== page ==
Bail, as I’m sure you all know, is money or valuable property put into a bond so that someone charged with a crime can be released from jail pending resolution of the charges.
On paper, it’s not a terrible system. It frees up jail space. It allows the accused to better participate in defending themselves against the charges. It also allows them to at least attempt to continue a somewhat normal life – going to work, caring for children, etc. – as the “wheels of justice turn slowly.”
The problem in practice is you can only be released on bail if you can afford bail.
That’s a problem for our criminal justice system, as the ACLU of North Dakota points out in a press release today.
“Whether or not you are in jail should not depend on your ability to pay for your freedom. Yet that’s the way our current cash bail system works,” Dane DeKrey, ACLU of North Dakota advocacy director, is quoted as saying in the release (read it in full below). “This system of wealth-based incarceration keeps people who have not been convicted of a crime in jail for weeks, months and even years. People lose their families, jobs and homes as they wait for their case to move through the system. Money should never decide a person’s freedom, yet that’s exactly what happens every day in courts across the state.”
Remember that not everyone who is arrested and charged with a crime is ultimately convicted of that crime. Some people get acquitted. Other times the charges get dropped for one set of reasons or another.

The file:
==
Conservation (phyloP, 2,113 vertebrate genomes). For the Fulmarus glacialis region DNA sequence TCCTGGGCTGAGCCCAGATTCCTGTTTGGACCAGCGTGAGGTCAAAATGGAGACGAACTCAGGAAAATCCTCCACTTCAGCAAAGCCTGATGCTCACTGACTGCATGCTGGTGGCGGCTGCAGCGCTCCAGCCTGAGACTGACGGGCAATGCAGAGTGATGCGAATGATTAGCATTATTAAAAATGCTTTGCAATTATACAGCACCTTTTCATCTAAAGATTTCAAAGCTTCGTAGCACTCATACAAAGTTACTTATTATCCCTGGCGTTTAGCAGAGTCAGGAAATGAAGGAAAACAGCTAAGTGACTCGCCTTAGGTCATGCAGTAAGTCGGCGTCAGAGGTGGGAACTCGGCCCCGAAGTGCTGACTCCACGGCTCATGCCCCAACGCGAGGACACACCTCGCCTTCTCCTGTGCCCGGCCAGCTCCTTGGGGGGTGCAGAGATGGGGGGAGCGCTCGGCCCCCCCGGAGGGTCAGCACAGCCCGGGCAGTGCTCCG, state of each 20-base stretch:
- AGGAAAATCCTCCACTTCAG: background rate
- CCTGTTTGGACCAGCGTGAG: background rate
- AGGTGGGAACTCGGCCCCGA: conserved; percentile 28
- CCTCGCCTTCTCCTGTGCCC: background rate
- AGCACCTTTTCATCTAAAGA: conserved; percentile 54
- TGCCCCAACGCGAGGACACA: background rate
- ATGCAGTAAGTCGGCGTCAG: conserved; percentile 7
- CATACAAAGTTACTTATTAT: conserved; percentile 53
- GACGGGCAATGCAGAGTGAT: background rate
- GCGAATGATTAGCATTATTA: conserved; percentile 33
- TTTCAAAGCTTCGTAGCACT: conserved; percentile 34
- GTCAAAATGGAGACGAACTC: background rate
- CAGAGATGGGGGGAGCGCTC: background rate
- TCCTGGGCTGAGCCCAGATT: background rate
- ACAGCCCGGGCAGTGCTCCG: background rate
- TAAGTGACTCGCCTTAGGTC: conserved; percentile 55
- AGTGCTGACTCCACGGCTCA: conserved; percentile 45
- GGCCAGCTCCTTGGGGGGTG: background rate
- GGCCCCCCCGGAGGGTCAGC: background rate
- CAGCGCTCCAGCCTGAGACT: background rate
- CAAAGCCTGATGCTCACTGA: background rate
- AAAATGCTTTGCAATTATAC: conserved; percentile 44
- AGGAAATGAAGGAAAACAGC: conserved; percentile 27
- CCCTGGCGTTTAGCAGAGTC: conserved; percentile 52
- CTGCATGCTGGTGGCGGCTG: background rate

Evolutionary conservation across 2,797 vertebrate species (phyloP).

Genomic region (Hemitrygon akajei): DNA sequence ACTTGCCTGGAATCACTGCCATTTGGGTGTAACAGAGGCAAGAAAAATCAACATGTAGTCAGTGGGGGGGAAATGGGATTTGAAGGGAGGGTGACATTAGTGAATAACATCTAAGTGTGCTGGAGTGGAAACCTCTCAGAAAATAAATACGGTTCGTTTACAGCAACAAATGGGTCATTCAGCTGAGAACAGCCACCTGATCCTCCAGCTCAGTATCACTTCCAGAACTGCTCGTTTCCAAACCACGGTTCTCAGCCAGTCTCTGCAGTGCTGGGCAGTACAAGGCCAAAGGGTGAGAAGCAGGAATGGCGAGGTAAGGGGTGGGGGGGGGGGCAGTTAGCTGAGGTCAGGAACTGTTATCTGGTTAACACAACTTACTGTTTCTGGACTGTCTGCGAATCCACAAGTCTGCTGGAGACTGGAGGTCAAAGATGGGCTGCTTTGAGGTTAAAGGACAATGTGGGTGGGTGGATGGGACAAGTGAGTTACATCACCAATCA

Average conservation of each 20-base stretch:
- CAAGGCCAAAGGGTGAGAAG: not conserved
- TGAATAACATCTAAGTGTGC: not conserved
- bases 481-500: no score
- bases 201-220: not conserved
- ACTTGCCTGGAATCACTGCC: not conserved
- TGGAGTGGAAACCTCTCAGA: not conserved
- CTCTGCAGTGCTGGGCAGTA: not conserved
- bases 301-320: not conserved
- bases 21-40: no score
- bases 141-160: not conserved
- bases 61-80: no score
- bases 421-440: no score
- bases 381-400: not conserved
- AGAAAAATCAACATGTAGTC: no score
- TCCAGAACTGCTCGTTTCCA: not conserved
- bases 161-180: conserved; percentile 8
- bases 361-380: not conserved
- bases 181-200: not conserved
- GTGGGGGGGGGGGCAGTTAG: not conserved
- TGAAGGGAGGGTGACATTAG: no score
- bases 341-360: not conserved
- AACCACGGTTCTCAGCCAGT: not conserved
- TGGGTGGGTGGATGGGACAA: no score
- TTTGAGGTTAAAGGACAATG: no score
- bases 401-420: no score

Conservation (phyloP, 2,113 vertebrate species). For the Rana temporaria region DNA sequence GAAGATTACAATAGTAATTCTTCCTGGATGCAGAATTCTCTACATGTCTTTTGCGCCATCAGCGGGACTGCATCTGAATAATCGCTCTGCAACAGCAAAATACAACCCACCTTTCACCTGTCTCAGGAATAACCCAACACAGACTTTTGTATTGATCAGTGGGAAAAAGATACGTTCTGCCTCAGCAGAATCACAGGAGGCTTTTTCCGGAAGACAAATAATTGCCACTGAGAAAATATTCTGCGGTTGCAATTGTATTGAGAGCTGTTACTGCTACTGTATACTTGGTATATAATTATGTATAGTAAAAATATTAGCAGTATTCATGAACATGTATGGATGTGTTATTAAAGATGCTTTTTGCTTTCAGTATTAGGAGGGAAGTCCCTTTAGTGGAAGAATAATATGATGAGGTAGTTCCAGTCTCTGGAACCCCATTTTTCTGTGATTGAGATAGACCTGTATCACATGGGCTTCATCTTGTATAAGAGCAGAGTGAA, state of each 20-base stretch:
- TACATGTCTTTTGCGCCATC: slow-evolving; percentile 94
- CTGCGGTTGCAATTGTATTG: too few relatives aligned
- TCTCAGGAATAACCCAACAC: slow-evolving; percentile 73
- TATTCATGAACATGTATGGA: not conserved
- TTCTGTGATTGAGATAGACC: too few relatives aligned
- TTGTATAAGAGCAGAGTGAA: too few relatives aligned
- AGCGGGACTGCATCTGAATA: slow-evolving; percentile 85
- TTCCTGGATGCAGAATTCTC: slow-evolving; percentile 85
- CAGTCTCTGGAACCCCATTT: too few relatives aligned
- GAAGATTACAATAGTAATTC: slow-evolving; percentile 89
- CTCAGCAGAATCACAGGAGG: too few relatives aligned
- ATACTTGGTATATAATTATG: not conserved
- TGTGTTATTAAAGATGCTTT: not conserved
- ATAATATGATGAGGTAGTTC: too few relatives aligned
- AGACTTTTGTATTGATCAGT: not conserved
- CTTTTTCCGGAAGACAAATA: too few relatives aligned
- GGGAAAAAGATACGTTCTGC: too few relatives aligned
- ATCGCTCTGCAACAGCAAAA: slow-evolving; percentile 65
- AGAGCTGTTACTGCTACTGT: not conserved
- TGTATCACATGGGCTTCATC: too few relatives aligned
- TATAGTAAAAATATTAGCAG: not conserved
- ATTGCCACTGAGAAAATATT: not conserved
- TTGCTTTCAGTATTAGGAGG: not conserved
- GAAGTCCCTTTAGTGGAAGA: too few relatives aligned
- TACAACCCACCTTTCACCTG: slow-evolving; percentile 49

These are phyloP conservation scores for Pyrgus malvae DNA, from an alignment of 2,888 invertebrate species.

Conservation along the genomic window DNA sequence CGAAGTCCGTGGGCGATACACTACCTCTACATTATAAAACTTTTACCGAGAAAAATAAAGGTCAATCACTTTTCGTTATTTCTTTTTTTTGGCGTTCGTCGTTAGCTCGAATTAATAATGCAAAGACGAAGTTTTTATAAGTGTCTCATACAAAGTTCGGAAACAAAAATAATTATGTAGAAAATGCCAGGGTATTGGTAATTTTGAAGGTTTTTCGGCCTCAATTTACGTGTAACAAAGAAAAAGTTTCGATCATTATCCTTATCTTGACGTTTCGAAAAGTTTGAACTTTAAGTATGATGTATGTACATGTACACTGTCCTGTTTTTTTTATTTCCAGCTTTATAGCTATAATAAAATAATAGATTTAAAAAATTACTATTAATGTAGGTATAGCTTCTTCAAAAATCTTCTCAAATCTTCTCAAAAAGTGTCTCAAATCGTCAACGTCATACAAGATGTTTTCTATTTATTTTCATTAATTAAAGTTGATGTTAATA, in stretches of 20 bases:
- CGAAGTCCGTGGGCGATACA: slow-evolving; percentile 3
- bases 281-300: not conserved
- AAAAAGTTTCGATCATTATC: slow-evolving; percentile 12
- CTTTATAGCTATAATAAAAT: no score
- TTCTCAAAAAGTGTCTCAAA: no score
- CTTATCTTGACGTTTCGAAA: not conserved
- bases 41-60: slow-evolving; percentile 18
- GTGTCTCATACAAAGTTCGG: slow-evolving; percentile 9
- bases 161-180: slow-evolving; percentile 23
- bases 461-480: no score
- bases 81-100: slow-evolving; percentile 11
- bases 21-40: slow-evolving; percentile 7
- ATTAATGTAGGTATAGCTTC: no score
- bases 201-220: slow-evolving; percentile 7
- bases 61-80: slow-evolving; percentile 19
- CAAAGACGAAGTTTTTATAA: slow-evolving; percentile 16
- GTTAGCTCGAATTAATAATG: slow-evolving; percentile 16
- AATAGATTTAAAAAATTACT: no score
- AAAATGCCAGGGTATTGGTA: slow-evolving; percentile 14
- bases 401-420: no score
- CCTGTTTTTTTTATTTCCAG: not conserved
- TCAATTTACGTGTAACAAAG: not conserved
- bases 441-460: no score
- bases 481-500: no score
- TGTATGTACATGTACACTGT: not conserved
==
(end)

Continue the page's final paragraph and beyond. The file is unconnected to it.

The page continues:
We presume that people who are not convicted of a crime are innocent of that crime. But what if you’re innocent, be it through acquittal or the collapse of the state’s case against you, only to be released from jail into a destroyed life? One characterized by unemployment and isolation because you couldn’t go to work or interact with your friends and family?
Think about this, for a moment: Most criminal cases never go to trial. Most are settled by plea agreements. How many of those pleas happen because the accused, who can’t afford bail, gives up fighting the state’s case against them? Thinking that the consequences of the conviction are less than the cost, in time and money, of a lengthy trial process?
I think the ACLU gets a bit too overheated in their argument against cash bail. Their release accuses the state of using bail bonds as “a way to separate people who have money from those who don’t.”
Those inflammatory accusations are going to make reform harder, not easier.
Cash bail began as a good policy. The best way for the state to let at least some people out of pre-trial detention on conditions that protected the public and provided some measure of certainty that the released parties would show up for their trials. But it’s 2019 now, and we have other tools at our disposal, which serve as a better mechanism for accomplishing those goals.
Tracking devices, for instance, can be used to ensure a person stays where they’re supposed to and can be found when needed. That sort of thing would cost taxpayers less than pre-trial detention does, as the ACLU’s Blueprint for Smart Justice report illustrates, and it probably means more justice in the criminal justice system.
For the sake of that justice, we should all want people accused, but not yet convicted, of crimes to have as normal a life as possible under the circumstances. We should want them to have the opportunity to maintain employment and connections to family and friends. We should want them to be empowered to participate in their defense, which is a lot easier out of jail than in it.
If we can do that, and save the taxpayers money along the way, isn’t that a win for everybody?
The State of North Dakota is pursuing a pilot project in some judicial districts which will look at pretrial services, including bail practices. Let’s hope one conclusion from this project is that the era of cash bail should be over.
Here’s the full release from the ACLU.